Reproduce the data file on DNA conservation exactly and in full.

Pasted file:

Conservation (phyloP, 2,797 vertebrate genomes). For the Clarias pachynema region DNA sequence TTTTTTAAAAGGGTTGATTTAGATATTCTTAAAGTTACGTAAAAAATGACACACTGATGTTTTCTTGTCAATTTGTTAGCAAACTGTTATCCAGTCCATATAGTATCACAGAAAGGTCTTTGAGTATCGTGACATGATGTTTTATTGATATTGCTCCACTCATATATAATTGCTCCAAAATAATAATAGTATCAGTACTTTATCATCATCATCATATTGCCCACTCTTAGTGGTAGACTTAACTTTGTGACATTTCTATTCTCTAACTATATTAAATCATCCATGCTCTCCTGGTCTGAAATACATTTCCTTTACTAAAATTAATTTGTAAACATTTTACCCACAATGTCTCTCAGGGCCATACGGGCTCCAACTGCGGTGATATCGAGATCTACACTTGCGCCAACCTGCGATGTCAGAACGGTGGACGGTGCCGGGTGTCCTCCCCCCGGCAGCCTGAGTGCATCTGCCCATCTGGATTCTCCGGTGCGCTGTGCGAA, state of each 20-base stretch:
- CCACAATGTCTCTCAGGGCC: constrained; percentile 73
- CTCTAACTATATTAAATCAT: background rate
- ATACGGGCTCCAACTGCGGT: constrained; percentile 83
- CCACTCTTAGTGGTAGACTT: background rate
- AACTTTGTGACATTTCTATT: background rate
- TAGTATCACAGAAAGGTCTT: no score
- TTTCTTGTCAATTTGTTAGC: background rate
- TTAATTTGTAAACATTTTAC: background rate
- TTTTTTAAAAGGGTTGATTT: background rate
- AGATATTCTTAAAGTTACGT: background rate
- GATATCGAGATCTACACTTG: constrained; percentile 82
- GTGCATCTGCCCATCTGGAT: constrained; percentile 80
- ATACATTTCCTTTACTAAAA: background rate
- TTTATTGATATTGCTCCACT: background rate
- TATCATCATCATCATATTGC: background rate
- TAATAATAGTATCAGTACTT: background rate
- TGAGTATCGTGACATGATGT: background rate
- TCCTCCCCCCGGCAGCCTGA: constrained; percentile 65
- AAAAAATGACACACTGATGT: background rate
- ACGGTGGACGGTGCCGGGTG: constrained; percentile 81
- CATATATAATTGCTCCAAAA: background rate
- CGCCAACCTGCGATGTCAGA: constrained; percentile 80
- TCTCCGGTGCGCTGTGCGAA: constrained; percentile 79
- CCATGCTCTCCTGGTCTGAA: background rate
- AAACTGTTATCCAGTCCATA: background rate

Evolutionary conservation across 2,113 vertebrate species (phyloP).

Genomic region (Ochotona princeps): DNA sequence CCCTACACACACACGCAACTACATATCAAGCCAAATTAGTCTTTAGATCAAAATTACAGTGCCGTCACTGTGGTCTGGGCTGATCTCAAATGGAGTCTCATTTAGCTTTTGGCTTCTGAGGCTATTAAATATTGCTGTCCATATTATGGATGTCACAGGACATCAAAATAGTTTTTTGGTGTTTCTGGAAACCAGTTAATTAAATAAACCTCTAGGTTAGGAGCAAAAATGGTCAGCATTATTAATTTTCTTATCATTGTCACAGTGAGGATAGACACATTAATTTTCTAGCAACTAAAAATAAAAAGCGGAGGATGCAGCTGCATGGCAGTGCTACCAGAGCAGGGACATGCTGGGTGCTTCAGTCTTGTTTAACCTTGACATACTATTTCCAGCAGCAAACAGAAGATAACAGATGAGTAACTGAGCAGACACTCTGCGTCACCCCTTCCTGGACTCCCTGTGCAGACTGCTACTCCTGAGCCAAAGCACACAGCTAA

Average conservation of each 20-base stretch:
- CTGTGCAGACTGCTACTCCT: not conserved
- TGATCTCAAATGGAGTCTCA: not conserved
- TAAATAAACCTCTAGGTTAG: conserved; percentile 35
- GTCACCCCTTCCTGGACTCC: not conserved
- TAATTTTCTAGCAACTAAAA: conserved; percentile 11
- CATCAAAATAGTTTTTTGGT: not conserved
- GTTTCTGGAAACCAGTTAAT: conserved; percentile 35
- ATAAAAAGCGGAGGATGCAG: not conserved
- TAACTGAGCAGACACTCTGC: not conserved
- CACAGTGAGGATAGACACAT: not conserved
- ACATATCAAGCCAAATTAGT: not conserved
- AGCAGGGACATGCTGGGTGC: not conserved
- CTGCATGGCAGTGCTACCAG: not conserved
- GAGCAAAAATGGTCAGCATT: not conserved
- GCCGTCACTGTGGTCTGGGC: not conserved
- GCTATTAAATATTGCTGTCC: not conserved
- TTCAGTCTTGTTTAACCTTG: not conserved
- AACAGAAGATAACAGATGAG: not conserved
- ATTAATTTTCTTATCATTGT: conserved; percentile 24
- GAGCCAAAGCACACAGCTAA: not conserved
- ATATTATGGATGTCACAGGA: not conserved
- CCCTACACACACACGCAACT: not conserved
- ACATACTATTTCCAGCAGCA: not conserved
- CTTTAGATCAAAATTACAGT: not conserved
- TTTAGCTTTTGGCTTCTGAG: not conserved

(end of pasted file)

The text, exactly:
Conservation (phyloP, 2,797 vertebrate genomes). For the Clarias pachynema region DNA sequence TTTTTTAAAAGGGTTGATTTAGATATTCTTAAAGTTACGTAAAAAATGACACACTGATGTTTTCTTGTCAATTTGTTAGCAAACTGTTATCCAGTCCATATAGTATCACAGAAAGGTCTTTGAGTATCGTGACATGATGTTTTATTGATATTGCTCCACTCATATATAATTGCTCCAAAATAATAATAGTATCAGTACTTTATCATCATCATCATATTGCCCACTCTTAGTGGTAGACTTAACTTTGTGACATTTCTATTCTCTAACTATATTAAATCATCCATGCTCTCCTGGTCTGAAATACATTTCCTTTACTAAAATTAATTTGTAAACATTTTACCCACAATGTCTCTCAGGGCCATACGGGCTCCAACTGCGGTGATATCGAGATCTACACTTGCGCCAACCTGCGATGTCAGAACGGTGGACGGTGCCGGGTGTCCTCCCCCCGGCAGCCTGAGTGCATCTGCCCATCTGGATTCTCCGGTGCGCTGTGCGAA, state of each 20-base stretch:
- CCACAATGTCTCTCAGGGCC: constrained; percentile 73
- CTCTAACTATATTAAATCAT: background rate
- ATACGGGCTCCAACTGCGGT: constrained; percentile 83
- CCACTCTTAGTGGTAGACTT: background rate
- AACTTTGTGACATTTCTATT: background rate
- TAGTATCACAGAAAGGTCTT: no score
- TTTCTTGTCAATTTGTTAGC: background rate
- TTAATTTGTAAACATTTTAC: background rate
- TTTTTTAAAAGGGTTGATTT: background rate
- AGATATTCTTAAAGTTACGT: background rate
- GATATCGAGATCTACACTTG: constrained; percentile 82
- GTGCATCTGCCCATCTGGAT: constrained; percentile 80
- ATACATTTCCTTTACTAAAA: background rate
- TTTATTGATATTGCTCCACT: background rate
- TATCATCATCATCATATTGC: background rate
- TAATAATAGTATCAGTACTT: background rate
- TGAGTATCGTGACATGATGT: background rate
- TCCTCCCCCCGGCAGCCTGA: constrained; percentile 65
- AAAAAATGACACACTGATGT: background rate
- ACGGTGGACGGTGCCGGGTG: constrained; percentile 81
- CATATATAATTGCTCCAAAA: background rate
- CGCCAACCTGCGATGTCAGA: constrained; percentile 80
- TCTCCGGTGCGCTGTGCGAA: constrained; percentile 79
- CCATGCTCTCCTGGTCTGAA: background rate
- AAACTGTTATCCAGTCCATA: background rate

Evolutionary conservation across 2,113 vertebrate species (phyloP).

Genomic region (Ochotona princeps): DNA sequence CCCTACACACACACGCAACTACATATCAAGCCAAATTAGTCTTTAGATCAAAATTACAGTGCCGTCACTGTGGTCTGGGCTGATCTCAAATGGAGTCTCATTTAGCTTTTGGCTTCTGAGGCTATTAAATATTGCTGTCCATATTATGGATGTCACAGGACATCAAAATAGTTTTTTGGTGTTTCTGGAAACCAGTTAATTAAATAAACCTCTAGGTTAGGAGCAAAAATGGTCAGCATTATTAATTTTCTTATCATTGTCACAGTGAGGATAGACACATTAATTTTCTAGCAACTAAAAATAAAAAGCGGAGGATGCAGCTGCATGGCAGTGCTACCAGAGCAGGGACATGCTGGGTGCTTCAGTCTTGTTTAACCTTGACATACTATTTCCAGCAGCAAACAGAAGATAACAGATGAGTAACTGAGCAGACACTCTGCGTCACCCCTTCCTGGACTCCCTGTGCAGACTGCTACTCCTGAGCCAAAGCACACAGCTAA

Average conservation of each 20-base stretch:
- CTGTGCAGACTGCTACTCCT: not conserved
- TGATCTCAAATGGAGTCTCA: not conserved
- TAAATAAACCTCTAGGTTAG: conserved; percentile 35
- GTCACCCCTTCCTGGACTCC: not conserved
- TAATTTTCTAGCAACTAAAA: conserved; percentile 11
- CATCAAAATAGTTTTTTGGT: not conserved
- GTTTCTGGAAACCAGTTAAT: conserved; percentile 35
- ATAAAAAGCGGAGGATGCAG: not conserved
- TAACTGAGCAGACACTCTGC: not conserved
- CACAGTGAGGATAGACACAT: not conserved
- ACATATCAAGCCAAATTAGT: not conserved
- AGCAGGGACATGCTGGGTGC: not conserved
- CTGCATGGCAGTGCTACCAG: not conserved
- GAGCAAAAATGGTCAGCATT: not conserved
- GCCGTCACTGTGGTCTGGGC: not conserved
- GCTATTAAATATTGCTGTCC: not conserved
- TTCAGTCTTGTTTAACCTTG: not conserved
- AACAGAAGATAACAGATGAG: not conserved
- ATTAATTTTCTTATCATTGT: conserved; percentile 24
- GAGCCAAAGCACACAGCTAA: not conserved
- ATATTATGGATGTCACAGGA: not conserved
- CCCTACACACACACGCAACT: not conserved
- ACATACTATTTCCAGCAGCA: not conserved
- CTTTAGATCAAAATTACAGT: not conserved
- TTTAGCTTTTGGCTTCTGAG: not conserved